GSA 2023 Defining Cultural Journalism in 19c Germany (01.03.2023)
CFP: The Self-Criticism of History: Defining Cultural Journalism
in Nineteenth-Century Germany
German Studies Association Conference
October 5-8, 2023
In 1845, Robert Prutz described journalism as the daily self-criticism to which the times subjected themselves. Prutz had this vision of constant journalistic and historical self-assessment at a time when writers across a broad political and aesthetic spectrum were working out what the rapidly expanding field of journalism implied for their diverse concerns. In nineteenth-century Germany, cultural journals were simultaneously imagined as fortresses in the war of ideas (Heine), vehicles for bringing literature into the industrial age (Mundt), motors of world literature (Goethe), a means, in opposition to ponderous books, of politicizing philosophy (Ruge), and, because of their male-dominated editorship, expression of a practice and profession that women had to struggle against in order to have a voice in public discussion (Aston). Furthermore, these writers of early journalistic programs adapted terminology and metaphors from fields like philosophy, historiography, aesthetics, and the natural sciences, showing that they saw the heterogenous practice of journalism as a force that could connect these divergent disciplines.
We invite papers exploring the programmatic concerns of journalism throughout the German nineteenth century. We especially encourage papers on texts that the author would be interested in translating and introducing for a forthcoming translation anthology of nineteenth-century German cultural journalism (please contact us for further details about the anthology). Topics and questions that papers might consider, but are in no way confined to, are (text in bold are section headings for the anthology):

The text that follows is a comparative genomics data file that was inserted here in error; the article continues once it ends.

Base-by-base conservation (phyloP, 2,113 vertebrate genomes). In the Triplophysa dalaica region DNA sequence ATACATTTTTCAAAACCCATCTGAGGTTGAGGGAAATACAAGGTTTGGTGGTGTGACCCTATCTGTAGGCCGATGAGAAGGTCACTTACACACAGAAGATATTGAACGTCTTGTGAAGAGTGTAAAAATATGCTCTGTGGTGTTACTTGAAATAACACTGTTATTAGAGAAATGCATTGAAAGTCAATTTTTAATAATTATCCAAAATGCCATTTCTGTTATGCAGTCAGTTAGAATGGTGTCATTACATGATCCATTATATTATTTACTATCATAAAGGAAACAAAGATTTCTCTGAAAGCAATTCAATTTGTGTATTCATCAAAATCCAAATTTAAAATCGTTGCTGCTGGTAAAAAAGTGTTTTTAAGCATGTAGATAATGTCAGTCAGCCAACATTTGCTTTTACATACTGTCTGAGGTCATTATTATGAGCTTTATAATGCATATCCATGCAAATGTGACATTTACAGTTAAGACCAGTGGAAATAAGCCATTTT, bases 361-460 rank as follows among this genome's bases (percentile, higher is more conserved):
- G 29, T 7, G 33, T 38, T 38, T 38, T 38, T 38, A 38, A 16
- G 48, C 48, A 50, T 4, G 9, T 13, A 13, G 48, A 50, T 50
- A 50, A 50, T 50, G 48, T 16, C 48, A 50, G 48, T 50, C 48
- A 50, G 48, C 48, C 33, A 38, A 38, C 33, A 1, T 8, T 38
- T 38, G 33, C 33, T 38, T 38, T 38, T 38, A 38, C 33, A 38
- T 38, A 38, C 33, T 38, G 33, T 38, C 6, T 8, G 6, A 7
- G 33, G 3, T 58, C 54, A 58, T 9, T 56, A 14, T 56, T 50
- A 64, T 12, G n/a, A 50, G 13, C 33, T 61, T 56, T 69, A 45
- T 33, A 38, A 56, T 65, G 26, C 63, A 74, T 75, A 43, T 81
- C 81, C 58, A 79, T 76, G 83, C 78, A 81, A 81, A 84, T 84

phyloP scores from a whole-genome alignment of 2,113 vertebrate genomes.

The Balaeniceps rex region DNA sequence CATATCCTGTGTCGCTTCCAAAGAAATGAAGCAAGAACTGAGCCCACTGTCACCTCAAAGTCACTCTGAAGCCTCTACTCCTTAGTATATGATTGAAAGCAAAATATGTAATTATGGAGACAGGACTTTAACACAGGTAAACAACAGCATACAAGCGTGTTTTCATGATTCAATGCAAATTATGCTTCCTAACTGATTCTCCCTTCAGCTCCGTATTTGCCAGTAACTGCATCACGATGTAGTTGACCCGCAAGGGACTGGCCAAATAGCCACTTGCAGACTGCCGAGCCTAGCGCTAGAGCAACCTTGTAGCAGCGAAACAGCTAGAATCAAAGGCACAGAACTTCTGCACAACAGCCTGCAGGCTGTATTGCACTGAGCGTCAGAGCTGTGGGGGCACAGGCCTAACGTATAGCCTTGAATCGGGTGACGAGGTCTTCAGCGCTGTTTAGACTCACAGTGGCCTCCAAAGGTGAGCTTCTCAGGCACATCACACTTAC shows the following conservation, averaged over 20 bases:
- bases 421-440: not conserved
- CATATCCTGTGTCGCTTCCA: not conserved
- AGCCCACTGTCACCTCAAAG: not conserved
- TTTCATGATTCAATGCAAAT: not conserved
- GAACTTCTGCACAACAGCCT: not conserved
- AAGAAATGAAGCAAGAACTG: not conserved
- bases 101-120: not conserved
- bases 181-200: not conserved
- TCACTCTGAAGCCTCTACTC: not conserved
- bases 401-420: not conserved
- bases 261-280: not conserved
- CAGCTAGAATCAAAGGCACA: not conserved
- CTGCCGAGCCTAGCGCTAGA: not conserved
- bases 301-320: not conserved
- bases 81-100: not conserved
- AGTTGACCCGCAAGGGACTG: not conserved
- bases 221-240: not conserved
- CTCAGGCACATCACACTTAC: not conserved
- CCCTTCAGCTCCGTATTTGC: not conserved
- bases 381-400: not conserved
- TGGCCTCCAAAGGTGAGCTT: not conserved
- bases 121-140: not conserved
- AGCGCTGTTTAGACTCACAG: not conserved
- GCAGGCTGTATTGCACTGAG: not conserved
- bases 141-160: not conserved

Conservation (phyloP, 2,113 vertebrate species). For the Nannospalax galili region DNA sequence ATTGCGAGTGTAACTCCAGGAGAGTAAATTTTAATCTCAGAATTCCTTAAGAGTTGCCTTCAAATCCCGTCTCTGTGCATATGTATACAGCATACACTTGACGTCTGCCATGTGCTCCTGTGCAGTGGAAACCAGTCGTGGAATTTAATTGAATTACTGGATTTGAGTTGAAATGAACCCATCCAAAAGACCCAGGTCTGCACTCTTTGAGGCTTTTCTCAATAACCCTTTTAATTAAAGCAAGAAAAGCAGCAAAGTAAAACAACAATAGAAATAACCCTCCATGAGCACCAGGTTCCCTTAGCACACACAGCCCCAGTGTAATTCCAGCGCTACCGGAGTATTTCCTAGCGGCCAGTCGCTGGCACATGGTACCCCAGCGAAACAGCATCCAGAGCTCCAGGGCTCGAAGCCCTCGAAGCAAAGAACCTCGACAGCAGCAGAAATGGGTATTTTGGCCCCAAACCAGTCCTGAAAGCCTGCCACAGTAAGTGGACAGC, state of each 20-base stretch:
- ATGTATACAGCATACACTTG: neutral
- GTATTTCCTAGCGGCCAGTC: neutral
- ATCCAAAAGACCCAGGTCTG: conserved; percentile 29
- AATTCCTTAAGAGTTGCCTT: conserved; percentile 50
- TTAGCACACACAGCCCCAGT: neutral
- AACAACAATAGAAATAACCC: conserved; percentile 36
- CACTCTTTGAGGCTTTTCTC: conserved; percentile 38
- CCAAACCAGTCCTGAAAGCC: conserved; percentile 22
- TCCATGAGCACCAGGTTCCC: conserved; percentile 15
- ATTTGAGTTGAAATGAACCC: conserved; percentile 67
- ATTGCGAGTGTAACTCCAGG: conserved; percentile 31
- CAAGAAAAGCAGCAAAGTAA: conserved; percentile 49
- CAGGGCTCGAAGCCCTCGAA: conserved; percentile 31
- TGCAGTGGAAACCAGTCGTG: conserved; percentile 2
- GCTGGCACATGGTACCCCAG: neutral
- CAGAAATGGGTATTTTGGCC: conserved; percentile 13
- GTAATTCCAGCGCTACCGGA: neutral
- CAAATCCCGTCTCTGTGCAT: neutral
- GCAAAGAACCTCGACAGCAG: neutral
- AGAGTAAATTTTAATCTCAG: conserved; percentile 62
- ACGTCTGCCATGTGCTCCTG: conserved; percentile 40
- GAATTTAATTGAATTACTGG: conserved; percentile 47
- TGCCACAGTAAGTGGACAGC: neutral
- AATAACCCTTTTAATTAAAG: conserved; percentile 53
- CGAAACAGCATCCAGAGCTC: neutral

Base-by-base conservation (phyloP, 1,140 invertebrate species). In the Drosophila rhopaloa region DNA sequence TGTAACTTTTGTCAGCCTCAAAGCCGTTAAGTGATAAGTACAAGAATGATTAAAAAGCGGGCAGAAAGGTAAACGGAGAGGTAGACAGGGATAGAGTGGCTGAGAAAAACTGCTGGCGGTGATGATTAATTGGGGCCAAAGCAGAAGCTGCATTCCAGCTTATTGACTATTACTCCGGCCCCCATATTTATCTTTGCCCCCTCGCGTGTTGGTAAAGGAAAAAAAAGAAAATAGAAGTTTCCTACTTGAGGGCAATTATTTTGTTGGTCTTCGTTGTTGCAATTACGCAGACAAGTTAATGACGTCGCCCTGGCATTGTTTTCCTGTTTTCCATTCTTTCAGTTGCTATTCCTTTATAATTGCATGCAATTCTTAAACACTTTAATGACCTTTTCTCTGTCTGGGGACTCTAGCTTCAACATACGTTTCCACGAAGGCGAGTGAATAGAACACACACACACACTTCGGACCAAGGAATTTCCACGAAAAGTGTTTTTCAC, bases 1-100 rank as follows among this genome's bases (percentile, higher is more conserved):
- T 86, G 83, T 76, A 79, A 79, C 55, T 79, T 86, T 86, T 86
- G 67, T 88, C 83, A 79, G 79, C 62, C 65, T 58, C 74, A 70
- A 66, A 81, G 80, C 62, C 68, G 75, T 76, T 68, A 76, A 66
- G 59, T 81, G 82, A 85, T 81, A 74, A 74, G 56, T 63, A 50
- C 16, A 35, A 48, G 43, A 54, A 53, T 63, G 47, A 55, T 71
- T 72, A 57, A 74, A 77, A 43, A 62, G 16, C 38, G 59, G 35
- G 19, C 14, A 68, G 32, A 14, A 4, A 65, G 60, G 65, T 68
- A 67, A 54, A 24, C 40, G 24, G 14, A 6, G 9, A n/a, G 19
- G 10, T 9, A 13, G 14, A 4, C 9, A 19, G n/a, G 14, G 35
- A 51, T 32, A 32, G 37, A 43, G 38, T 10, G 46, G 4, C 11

·How do specific nineteenth-century journals imagine their readership?
·How do specific journalists’ practice reflect his or her journalistic program?
·What theoretical terms are introduced by journalistic programs and what is the source of that terminology (for example historiography, art and literary criticism, sociology, and the natural sciences)?
·Criticism, Literature, and the Business of Print
·How is journalism taxonomized? How does programmatic writing on journalism differentiate between newspapers, magazines, annuals, and almanacs?
·How do journalists differentiate themselves from writers of books?
·New Technologies of Journalism
·How do journalistic programs reflect on the contemporaneous development of print technology and image reproduction?
·Journalism and Cross-Cultural Communication
·How do journals set for themselves the task of facilitating cross-cultural communication?
·What kind of networks (transnational, transeuropean, transatlantic) are at stake?
·The History of Journalism and Journalism as History
·How is journalism construed as a (at times privileged) form of history writing?
·How do journalists, editors, and publishers look back on the journalistic activities of previous decades?